The Theory of Stochastic Dominance and Risk Efficiency
Stochastic dominance methodology is an efficiency criterion used to order or rank
choices for a particular group of decision makers. It divides the decision alternatives into
two mutually exclusive sets: an efficient set and an inefficient set. The efficient set contains
the preferred choice of every decision maker whose preferences are consistent with the
restrictions imposed by the criterion. Inefficient alternatives are not considered because no
element in the inefficient set is preferred by any of the members in the group.
Given any two probability distributions of income f(y) and g(y) defined over the relevant
range (ar) and defining cumulative probability distributions FI (Y) and G1 (Y) as follows:
FI (Y) = a r f(y) dy; GI (Y) = a r g(y) dy
then farm plan F is stochastically more efficient than farm plan G if FI(Y) < GI(Y) for all
possible r. This type of stochastic efficiency is termed first degree stochastic dominance.
First degree stochastic dominance of f(y) over g(y) establishes only that f(y) is preferred over
g(y) by the farmer whose marginal utility for income is positive or, in other words, prefers
more income to less.
Second degree stochastic dominance (SSD) rule provides a more powerful tool to evaluate
different farm plans and management strategies. The rationale behind the SSD rule is that
the farmer has both a positive and a diminishing marginal utility for income, illustrating risk
aversion. The SSD rule can also be stated in terms of the cumulative probability functions.
The distributions Fi(Y) and GI(Y) are defined as follows:
5
F2(Y) =a f r F1(Y) dy; G2(Y) a f r Gl(Y) dy
If F2(Y) 5 G2(Y) for all possible r, then farm plan F is more risk efficient than farm plan G.
Meyer (1977) has generalized the stochastic dominance theories in such a way that the
first and second degree stochastic dominance rules become special cases. The generalization is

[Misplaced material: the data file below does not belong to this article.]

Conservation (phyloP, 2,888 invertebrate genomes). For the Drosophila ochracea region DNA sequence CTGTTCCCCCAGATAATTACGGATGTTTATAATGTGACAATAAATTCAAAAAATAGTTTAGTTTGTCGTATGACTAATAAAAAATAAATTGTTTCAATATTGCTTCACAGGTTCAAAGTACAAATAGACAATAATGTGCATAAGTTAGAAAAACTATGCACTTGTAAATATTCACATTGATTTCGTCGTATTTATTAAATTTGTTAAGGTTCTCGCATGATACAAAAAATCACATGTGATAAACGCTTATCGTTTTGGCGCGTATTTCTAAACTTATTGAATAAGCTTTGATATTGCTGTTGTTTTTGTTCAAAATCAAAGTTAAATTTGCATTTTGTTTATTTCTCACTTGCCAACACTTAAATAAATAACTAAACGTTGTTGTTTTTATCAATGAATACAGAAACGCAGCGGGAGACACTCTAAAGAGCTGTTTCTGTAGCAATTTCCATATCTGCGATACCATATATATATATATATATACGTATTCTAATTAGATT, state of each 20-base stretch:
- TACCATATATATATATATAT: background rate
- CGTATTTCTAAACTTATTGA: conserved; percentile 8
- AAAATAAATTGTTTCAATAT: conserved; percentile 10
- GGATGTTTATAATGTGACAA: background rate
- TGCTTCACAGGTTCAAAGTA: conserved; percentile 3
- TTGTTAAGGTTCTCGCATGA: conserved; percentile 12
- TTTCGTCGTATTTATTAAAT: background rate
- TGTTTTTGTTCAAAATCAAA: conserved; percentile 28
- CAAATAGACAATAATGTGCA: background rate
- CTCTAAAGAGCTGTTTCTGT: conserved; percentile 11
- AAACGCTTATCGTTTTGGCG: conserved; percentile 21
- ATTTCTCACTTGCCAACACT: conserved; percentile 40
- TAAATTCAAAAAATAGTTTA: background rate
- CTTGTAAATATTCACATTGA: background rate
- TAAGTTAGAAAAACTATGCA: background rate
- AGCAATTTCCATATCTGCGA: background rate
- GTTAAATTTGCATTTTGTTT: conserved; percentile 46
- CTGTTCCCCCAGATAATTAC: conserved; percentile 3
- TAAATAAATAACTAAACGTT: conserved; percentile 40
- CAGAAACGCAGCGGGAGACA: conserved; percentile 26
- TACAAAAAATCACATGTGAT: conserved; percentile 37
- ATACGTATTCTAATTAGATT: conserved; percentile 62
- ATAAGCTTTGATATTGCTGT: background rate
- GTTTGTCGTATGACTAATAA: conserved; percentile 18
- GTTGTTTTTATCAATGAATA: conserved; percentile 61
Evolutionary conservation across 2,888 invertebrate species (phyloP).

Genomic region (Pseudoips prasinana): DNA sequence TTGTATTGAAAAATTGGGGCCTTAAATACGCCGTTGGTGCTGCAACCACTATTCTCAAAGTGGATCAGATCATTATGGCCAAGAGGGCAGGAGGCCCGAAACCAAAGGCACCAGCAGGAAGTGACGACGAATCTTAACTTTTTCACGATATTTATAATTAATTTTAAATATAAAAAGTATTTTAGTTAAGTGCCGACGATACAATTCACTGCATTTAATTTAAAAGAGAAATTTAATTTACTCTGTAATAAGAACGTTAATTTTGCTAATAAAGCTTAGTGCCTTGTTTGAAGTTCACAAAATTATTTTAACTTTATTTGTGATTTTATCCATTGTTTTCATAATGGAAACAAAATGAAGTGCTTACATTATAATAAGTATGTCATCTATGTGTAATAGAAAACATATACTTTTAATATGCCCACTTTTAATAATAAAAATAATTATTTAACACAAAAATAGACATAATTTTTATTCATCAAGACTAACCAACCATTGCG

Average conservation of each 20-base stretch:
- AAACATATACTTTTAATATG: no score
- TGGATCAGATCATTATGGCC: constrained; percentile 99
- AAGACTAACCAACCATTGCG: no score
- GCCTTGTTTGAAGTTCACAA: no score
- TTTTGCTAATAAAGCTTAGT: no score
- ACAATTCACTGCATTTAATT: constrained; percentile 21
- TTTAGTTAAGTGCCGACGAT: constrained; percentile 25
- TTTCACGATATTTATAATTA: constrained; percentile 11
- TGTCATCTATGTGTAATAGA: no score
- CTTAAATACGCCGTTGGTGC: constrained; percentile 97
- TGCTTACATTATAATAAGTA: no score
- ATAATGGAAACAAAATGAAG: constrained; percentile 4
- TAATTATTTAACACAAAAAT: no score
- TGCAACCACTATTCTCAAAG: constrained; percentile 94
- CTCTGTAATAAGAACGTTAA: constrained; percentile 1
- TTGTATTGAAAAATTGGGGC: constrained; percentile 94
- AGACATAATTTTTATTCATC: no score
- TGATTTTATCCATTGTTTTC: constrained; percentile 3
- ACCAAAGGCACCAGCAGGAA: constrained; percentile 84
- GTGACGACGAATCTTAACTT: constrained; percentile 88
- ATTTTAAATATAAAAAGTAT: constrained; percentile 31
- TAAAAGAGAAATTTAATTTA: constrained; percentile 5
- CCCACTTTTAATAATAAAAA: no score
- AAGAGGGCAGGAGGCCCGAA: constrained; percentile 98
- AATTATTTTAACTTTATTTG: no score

called the stochastic dominance with respect to a function or generalized stochastic
dominance. Under this technique, classes of decision makers are defined by specifying lower
and upper bounds on their absolute riskaversion coefficient (A(Y)). The absolute
riskaversion coefficient is defined as
A(Y) = u"(y)
u'(y)
where u"(y) and u'(y) are the second and first derivatives of the utility function of income
u(y). The level of absolute risk aversion coefficient indicates whether the farmer is risk
averse or risk loving. A negative value implies riskloving behavior while a positive value
indicates risk aversion. A value of zero implies riskneutral behavior which is identical to 'i,
maximization of expected profits.
The lower and upper bounds on the farmer's absolute riskaversion coefficient AI(Y) and
A2(Y) define an interval measurement of his or her preferences. Second degree stochastic
dominance implies that AI(Y) = 0 and A2(Y) = oo. First degree stochastic dominance then
means that AI(Y) = oo and A2(Y) = oo. Specification and elicitation of the absolute
riskaversion coefficient intervals can be done by procedures developed by King and Robison
(1981). Meyer (1977) describes in detail the mathematical procedures used to rank strategies
with the stochastic dominance with respect to a function methodology.
PROCEDURES
The soybean integrated crop management (SICM) model is used in this study to derive
yields and net income. This physical crop simulation model is the result of work done by an
interdisciplinary research development team at the University of Florida, Gainesville, Florida
involving entomologists, agronomists, agricultural engineers and economists (Wilkerson et al,
1983).
The model components include crop, soil, insect (velvet bean caterpillar), tactics
(pesticide and irrigation applications). The model is designed to allow the user to study
soybean pest control and irrigation management at the field level under different weather, soil
and insect scenarios. The model has been validated using actual field data from Quincy and
Gainesville in North Florida.
The simulation model is used in this particular study to calculate yield and net income
for various pest management strategies. A 100 acre soybean crop enterprise is assumed
representative of North Florida farms (Anaman, 1985). Hence, the net income of the
enterprise is derived by converting the per acre results from the model to the 100 acre farm.